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Use postponed review for retirement proposition, says expert

written by Bella Palmer

The Financial Conduct Authority (FCA) launched its second suitability review of advice in January but postponed it later due to the Covid crisis

IFAs should use the FCA’s postponed suitability review of retirement advice to consider their propositions for clients.

In January, the regulator launched its second suitability review of advice but postponed it in May due to the pandemic.

But the FCA also said it will pick up the probe next year and could focus on issues retirement clients faced in the pandemic.

A webinar hosted by the Personal Finance Society looked at the current climate for pension drawdown.

In it, Prudential pension business development manager Kirsty Anderson urged advisers to look hard at how they handle drawdown clients.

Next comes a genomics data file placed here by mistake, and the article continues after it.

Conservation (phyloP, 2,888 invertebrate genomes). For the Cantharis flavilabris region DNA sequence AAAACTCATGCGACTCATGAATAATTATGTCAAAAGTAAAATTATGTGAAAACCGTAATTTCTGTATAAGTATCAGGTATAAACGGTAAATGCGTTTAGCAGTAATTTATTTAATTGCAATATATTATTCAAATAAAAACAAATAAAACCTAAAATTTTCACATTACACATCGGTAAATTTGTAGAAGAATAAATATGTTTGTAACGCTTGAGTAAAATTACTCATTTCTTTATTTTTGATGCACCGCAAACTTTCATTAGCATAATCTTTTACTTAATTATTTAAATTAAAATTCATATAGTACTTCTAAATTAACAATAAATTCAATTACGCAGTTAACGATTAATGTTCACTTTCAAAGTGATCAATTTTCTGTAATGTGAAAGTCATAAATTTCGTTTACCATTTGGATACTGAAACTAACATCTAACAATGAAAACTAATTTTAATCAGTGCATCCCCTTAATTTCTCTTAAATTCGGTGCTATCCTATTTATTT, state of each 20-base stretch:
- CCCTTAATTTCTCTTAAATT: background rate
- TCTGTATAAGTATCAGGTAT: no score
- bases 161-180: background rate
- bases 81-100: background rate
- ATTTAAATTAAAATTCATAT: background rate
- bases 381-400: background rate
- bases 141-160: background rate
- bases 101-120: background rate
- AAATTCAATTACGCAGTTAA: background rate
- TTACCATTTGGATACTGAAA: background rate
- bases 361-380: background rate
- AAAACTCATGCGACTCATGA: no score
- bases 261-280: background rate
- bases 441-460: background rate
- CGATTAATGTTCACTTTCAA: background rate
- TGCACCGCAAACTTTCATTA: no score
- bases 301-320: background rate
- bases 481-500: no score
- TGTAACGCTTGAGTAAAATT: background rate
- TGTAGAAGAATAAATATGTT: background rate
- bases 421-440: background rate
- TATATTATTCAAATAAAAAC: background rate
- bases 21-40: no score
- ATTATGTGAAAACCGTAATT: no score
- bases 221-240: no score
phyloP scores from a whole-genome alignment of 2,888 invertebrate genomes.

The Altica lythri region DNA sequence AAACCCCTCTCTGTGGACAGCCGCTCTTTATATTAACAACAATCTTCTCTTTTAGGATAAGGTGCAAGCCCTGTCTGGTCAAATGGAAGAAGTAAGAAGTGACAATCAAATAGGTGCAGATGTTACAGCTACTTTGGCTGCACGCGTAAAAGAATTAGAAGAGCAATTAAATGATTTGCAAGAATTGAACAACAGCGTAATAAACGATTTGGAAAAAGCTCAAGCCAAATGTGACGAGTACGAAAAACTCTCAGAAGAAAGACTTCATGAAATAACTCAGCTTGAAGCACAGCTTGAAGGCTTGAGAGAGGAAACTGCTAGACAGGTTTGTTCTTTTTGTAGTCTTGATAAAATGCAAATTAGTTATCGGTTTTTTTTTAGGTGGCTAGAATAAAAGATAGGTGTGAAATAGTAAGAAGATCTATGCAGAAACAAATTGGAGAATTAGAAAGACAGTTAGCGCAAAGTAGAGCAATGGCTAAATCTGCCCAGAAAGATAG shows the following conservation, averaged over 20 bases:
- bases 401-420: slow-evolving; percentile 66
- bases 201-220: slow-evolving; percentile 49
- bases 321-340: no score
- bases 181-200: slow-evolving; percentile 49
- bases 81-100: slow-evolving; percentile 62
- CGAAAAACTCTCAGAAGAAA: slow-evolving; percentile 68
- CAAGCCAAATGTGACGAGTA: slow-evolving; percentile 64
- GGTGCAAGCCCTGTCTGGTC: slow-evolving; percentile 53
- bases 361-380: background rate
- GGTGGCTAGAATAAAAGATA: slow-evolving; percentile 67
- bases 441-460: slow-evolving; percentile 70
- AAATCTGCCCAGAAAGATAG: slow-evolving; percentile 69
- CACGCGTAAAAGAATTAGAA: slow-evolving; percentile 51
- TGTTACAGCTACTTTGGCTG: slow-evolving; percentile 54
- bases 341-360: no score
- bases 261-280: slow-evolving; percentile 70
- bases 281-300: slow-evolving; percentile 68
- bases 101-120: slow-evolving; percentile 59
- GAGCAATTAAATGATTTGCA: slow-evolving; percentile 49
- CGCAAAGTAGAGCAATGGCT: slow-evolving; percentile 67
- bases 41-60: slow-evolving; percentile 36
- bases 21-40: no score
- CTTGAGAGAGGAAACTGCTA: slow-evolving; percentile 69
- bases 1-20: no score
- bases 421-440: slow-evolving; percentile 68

She made a connection between the FCA’s guidance consultation paper on defined benefit transfers and the second suitability review.

She said: If you remove DB transfers from it [the guidance paper] and replace it with retirement income advice the same process is required. The same areas the FCA is worried about apply not just to DB transfers but retirement income advice.

What the FCA found was a lack of advisers knowing client information. There are loads examples of good and bad ways of getting to know information about your client in the guidance paper. The FCA have said it has consistently seen advisers talk about client’s objectives but not their income needs, Anderson said.

She said, there are loads of relevant things in that paper to the retirement income process. What stress tests have you been doing and how have you demonstrated that within your firm’s processes for retirement income?

Anderson also urged advisers to make sure their stress tests for drawdown clients is up to date with recent market volatility.

She added: Most advisers who I speak to test clients based on what happened in 2008 yet most were in annuities then. But if we stress test now it should be based on what happens now. The extreme market volatility from the pandemic has happened in a much shorter time scale and more severe extent.


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